World War II U-boats were designed for one main purpose; to torpedo enemy ships. Known to the crew as Aal (eel), the torpedo was the only weapon which made submerged attacks possible - and when surfaced, was also often used in preference to the deck gun.
German torpedoes were broadly categorized into two basic types – the steam powered G7a and the electrically powered G7e. They had identical external dimensions which were 23.5ft (7.16m) long and 21 inch in diameter. All could be launched from the standard U-boat torpedo tube except for a small number designed by Profesor Walter, which were 16.4ft (5.0m) long. These torpedoes were designated with a capital “T”, followed by a roman numeral (eg TI, TV). In addition, they were represented with a three character model number (eg G7a), to identify the torpedo type. All world war two torpedoes used the model “G”, followed by a number identifying its length (5 or 7 meters), and the final letter identified the propulsion method (a=steam, e=electric). Towards the end of the war, torpedoes were also given codenames, such as Falcon or Wren.
The torpedo was a highly sophisticated piece of weapon, which also meant that it was one of the most expensive weapons of its time. In essence, it consisted of the pistol, warhead, depth-keeping device, propulsion and the guidance systems. Early German torpedoes suffered from many problems, particularly with premature or failed detonations and depth keeping which would cause a torpedo to break the surface or run too deep – either of which meant that a perfectly aimed torpedo would fail to sink its target.
The device to detonate the warhead was the pistol. There were two types, magnetic and contact pistol. Most torpedoes had both types and the captain could select a combination of magnetic, contact or both, prior to launching the weapon.
The magnetic pistol was triggered by the ship’s magnetic field and was designed to explode underneath the hull. Such explosions could break a ship’s hull in two, sinking it with just one torpedo. However, magnetic pistols were prone to premature detonations, with many exploding as the torpedo approached the wake of the ship. There were several reasons for this. First, the earth’s magnetic field changes with different latitudes, which were not properly offset by the device. Second, torpedoes tend to approach the target from astern, where the differential speed was reduced. The magnetic pistol could not detect a gradual change in magnetic flux, and failed to detonate. Finally, poor design led to high vibrations within the torpedo itself, which ultimately caused the relay to fail. Until the problem was solved, the less effective contact pistol was used.
Contact pistols comprised of four whiskers mounted at the tip of the torpedo nose. They were designed to react to a glancing blow which detonated the warhead. Many problems were also encountered as it was discovered due to poor design, only a narrow impact angle of approximately 20 degrees was required to consistently trigger the pistol. There was also a safety device which armed the pistol only after a minimum run of 250 meters. For this, a small propeller was fitted to the nose of the torpedo. As it moved forward, rushing water would spin the propeller until it wound shut, arming the pistol.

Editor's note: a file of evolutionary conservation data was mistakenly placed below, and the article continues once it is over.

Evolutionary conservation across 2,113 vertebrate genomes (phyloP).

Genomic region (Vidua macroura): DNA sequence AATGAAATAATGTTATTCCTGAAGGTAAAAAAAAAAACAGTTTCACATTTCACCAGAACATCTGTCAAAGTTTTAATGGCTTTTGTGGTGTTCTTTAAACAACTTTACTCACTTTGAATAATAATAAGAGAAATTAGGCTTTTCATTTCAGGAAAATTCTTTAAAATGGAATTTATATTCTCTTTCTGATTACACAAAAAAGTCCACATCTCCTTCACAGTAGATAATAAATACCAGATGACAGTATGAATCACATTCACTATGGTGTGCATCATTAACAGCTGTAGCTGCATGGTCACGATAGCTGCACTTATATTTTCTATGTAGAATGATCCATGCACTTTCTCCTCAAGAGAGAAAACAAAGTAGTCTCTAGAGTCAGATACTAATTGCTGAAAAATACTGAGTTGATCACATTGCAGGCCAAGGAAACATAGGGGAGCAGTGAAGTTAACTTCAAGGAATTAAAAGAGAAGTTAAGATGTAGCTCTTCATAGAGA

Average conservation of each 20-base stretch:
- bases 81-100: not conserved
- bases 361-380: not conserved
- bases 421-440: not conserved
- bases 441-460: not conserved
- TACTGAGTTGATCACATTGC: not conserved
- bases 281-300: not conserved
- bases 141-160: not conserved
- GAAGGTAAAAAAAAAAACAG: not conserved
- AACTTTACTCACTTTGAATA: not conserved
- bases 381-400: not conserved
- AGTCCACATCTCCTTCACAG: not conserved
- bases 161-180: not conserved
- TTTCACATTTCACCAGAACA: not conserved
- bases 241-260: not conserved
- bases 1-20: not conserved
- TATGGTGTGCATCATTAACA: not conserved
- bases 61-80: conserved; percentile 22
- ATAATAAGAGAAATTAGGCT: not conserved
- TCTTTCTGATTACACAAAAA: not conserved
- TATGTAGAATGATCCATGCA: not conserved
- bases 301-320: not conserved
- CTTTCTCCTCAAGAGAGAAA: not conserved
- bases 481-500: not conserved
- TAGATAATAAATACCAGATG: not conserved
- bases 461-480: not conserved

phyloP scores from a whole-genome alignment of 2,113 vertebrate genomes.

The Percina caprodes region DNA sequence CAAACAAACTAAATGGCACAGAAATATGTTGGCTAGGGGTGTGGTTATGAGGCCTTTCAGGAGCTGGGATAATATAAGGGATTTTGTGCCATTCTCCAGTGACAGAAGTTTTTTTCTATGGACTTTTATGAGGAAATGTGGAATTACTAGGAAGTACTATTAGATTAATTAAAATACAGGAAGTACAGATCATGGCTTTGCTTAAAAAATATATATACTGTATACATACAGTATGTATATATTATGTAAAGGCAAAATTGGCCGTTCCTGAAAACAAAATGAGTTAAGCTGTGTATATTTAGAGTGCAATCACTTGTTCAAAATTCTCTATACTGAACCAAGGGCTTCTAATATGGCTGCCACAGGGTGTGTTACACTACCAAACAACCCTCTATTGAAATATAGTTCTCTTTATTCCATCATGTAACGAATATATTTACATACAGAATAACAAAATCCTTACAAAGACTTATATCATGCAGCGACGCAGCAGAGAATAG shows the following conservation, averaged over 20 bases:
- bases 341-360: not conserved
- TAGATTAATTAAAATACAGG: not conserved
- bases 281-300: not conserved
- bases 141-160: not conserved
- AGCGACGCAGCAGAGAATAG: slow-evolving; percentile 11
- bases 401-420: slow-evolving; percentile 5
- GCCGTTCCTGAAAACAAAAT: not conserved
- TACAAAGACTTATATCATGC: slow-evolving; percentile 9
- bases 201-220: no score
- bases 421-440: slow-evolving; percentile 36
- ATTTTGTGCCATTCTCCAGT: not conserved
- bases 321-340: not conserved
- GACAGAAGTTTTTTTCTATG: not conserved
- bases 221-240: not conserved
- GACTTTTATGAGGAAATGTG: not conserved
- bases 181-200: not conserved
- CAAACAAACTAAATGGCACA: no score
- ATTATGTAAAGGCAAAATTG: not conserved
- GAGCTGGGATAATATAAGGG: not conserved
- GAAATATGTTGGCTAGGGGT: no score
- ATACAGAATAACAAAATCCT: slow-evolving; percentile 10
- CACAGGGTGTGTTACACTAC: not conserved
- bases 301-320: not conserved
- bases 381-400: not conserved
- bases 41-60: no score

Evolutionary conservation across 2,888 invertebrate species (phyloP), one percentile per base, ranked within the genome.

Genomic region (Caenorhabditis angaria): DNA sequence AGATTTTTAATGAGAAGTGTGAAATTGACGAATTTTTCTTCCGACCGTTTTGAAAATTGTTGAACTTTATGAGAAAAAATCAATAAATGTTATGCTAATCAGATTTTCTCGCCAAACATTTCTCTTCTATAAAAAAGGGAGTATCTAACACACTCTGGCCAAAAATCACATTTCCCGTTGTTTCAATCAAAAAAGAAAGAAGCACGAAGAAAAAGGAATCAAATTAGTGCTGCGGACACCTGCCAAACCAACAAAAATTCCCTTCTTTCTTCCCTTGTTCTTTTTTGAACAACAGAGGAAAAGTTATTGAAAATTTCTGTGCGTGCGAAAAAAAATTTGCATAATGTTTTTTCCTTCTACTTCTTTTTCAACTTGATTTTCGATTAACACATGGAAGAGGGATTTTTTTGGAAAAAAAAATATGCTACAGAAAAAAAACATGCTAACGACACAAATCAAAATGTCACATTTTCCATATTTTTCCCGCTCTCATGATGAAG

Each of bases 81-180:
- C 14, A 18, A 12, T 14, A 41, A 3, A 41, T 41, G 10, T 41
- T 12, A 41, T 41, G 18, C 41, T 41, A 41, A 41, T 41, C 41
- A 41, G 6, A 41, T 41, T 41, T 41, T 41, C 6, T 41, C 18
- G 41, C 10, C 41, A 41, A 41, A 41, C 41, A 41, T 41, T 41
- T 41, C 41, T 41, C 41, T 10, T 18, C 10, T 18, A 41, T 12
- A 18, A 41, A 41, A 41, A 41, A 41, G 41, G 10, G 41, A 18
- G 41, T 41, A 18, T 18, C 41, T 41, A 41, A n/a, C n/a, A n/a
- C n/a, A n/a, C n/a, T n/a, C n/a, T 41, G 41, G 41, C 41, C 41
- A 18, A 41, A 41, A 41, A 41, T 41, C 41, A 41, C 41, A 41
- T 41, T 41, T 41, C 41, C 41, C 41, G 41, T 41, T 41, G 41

The standard torpedo warhead was 617lbs (280kg) of TNT/HND/AL (a mixture of hexanitrophenylamine, trinitrotoluene and aluminum). Located at the forward section of the torpedo, the only size variation was in the acoustic TV torpedoes (Falcon and Wren) which contained a slightly reduced size of 604lbs (274kg).
Depth Keeping Device
Depth keeping was as crucial a factor as any other element of torpedo design. The maximum running depth was 15 meters, which U-boat captains could set prior to launching the torpedo. A number of factors had to be taken into consideration. The draught of the ship’s hull and the current conditions of sea. When an impact pistol was used, the torpedo had to run shallow enough to hit the ship’s side. With a magnetic pistol, it had to run just underneath the target. It was also important that the torpedo should not break the surface during its run, thereby alerting the watchful enemy of an approaching torpedo.
Torpedoes had to be launched on the surface or at periscope depth. But later versions of German torpedoes such as the TV (Zaunkonig II) could be launched from up to a depth of 50 meters. At the end of the run, torpedoes were designed to sink automatically. However they frequently detonated when hitting the sea bed and on other occasions exploded when the pistols collapse under the sea pressure. Later in the war, a device was fitted which automatically disabled the torpedo pistol when a depth of 150 meters was reached.